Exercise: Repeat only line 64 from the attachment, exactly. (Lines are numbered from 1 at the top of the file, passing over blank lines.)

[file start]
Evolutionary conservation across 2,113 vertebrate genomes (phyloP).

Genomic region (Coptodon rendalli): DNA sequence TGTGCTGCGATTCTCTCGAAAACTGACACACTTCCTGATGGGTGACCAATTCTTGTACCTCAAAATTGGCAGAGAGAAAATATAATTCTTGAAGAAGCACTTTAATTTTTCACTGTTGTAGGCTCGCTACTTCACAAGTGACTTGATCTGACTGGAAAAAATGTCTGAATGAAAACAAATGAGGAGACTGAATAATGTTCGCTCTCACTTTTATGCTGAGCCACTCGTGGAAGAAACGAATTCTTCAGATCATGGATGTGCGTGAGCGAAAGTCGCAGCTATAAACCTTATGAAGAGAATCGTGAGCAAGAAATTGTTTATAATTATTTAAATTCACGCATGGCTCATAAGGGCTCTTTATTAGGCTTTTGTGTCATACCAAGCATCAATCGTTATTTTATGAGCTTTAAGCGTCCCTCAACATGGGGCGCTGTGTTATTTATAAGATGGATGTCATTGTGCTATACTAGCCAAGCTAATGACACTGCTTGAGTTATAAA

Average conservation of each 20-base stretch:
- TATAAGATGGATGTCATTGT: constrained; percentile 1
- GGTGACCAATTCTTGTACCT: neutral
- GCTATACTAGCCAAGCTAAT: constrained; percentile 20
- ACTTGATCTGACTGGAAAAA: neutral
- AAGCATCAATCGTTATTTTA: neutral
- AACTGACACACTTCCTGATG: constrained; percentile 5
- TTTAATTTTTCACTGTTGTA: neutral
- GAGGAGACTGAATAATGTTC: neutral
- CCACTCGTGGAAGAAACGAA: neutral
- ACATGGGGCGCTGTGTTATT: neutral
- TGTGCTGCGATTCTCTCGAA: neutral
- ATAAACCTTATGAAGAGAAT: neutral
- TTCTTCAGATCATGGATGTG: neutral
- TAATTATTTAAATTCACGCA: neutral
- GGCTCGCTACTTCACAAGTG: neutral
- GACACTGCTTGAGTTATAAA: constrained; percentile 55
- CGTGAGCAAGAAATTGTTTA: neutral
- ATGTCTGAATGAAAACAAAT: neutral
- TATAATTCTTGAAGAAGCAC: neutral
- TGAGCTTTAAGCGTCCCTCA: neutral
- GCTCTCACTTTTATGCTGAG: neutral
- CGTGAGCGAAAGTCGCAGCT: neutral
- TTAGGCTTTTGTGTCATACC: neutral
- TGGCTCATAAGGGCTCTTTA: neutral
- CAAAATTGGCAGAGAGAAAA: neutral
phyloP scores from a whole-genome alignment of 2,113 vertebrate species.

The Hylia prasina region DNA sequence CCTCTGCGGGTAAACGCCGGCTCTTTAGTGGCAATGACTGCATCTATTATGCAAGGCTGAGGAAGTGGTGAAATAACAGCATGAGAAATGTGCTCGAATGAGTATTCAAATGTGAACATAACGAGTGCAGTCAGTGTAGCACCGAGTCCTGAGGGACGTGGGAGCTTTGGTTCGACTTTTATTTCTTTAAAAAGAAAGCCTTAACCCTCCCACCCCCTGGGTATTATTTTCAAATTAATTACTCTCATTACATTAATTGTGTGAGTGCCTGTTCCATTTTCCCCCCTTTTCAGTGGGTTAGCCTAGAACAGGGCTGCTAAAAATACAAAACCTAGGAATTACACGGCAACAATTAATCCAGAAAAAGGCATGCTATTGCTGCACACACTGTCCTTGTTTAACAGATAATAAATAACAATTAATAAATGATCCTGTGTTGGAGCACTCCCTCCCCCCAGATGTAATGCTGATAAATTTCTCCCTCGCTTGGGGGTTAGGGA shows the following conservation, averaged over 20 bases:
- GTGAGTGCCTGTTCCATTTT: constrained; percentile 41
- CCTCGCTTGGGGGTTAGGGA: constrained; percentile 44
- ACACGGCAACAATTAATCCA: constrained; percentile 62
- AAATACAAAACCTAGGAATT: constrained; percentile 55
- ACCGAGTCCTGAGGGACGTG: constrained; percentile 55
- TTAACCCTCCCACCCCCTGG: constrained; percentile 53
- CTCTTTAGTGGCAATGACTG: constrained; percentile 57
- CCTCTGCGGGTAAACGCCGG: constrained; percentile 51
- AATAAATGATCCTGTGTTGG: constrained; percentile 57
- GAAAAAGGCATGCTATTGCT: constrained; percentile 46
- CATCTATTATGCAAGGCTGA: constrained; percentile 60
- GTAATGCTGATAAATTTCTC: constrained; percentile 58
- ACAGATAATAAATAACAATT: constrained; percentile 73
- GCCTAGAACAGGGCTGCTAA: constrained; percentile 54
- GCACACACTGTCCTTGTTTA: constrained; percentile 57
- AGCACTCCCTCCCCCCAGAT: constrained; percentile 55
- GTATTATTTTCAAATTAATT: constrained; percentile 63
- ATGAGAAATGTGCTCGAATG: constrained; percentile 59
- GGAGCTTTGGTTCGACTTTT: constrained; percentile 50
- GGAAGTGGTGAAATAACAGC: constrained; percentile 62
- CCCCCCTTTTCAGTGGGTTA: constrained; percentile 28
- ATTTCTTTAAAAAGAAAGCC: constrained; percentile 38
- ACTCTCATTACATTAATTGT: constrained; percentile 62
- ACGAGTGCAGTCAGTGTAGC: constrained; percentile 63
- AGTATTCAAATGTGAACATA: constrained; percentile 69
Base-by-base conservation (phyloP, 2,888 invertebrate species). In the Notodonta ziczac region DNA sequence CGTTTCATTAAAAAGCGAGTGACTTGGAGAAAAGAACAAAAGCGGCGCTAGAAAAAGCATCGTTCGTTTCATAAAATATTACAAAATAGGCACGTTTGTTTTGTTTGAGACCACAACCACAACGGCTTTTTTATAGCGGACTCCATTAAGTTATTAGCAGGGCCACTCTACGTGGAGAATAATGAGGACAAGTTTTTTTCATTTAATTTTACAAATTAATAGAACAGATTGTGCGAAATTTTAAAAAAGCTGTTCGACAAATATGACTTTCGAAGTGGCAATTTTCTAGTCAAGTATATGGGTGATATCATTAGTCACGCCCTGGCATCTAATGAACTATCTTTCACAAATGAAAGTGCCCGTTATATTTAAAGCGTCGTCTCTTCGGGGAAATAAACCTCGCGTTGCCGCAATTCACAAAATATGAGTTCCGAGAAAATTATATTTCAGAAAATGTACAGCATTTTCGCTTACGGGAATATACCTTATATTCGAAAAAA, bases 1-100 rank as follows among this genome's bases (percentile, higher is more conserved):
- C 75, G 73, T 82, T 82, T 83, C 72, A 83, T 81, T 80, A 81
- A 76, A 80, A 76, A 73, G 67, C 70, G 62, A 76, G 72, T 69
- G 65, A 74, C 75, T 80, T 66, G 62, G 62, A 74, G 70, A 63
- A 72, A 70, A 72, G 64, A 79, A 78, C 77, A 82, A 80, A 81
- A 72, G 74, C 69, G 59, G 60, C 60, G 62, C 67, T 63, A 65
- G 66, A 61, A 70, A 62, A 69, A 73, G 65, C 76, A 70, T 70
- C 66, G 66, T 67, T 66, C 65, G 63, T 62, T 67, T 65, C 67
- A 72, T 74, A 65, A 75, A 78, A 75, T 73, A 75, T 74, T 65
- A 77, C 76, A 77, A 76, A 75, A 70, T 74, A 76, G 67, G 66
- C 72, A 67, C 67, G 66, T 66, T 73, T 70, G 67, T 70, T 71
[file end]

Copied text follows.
- A 72, T 74, A 65, A 75, A 78, A 75, T 73, A 75, T 74, T 65